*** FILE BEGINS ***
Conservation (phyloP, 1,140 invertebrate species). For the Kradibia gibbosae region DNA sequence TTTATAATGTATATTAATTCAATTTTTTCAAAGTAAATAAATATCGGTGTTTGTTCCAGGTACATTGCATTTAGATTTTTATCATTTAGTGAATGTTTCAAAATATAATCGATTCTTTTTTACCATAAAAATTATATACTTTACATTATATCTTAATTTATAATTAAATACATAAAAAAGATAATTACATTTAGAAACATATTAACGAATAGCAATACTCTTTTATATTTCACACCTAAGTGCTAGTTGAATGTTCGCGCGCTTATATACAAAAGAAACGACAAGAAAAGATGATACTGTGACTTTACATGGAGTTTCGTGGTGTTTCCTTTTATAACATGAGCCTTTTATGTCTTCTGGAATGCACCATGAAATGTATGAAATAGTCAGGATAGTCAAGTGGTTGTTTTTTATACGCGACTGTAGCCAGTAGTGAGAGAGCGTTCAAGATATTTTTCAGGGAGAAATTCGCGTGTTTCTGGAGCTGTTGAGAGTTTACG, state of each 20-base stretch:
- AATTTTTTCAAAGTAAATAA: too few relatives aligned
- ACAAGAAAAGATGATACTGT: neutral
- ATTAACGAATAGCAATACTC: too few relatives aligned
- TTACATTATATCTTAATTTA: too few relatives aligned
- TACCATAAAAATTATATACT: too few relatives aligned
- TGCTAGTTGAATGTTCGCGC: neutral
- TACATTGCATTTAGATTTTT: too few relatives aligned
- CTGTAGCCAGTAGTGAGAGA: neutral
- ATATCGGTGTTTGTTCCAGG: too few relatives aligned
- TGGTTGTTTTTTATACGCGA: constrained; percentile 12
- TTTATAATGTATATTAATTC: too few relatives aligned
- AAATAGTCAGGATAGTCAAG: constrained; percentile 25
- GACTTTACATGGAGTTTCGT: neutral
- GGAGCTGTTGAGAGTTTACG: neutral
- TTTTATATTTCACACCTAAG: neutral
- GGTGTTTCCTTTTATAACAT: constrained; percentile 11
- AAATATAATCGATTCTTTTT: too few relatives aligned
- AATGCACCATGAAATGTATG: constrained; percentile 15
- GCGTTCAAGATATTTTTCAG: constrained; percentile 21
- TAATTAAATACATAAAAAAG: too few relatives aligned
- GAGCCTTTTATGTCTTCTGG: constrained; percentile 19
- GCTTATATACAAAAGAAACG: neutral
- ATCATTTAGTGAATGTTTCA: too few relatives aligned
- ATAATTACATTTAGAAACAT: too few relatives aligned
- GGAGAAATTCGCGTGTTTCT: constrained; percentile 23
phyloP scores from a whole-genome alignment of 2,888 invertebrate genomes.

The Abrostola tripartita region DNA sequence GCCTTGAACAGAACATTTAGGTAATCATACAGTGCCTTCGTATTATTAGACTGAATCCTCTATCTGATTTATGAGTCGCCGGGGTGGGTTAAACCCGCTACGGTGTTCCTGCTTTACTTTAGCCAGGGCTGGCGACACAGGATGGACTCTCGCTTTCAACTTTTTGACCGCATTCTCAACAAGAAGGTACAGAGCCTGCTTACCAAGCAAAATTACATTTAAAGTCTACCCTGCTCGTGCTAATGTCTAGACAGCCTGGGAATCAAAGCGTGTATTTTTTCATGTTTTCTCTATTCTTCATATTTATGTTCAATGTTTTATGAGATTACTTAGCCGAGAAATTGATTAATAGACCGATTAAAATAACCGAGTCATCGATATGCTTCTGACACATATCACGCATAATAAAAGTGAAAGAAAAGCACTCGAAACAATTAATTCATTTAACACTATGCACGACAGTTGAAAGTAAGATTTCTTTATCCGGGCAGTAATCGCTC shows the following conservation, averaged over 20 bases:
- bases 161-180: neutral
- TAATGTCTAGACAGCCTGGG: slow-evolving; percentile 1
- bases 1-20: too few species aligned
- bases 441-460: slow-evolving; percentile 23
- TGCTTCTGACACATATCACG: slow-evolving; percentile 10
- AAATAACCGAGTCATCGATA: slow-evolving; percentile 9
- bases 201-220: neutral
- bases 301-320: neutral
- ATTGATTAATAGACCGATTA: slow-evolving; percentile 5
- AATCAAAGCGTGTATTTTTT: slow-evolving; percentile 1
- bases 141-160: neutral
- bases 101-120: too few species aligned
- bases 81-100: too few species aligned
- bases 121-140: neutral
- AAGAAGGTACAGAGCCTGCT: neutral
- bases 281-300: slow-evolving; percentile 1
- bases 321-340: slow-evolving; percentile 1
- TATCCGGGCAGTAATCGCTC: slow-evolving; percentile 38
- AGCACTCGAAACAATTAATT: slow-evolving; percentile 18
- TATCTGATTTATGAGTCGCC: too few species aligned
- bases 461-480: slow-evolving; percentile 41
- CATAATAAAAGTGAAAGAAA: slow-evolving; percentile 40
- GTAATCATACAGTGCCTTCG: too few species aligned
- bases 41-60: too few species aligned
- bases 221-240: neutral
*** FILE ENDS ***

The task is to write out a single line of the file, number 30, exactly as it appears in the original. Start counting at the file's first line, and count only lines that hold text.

- TAATGTCTAGACAGCCTGGG: slow-evolving; percentile 1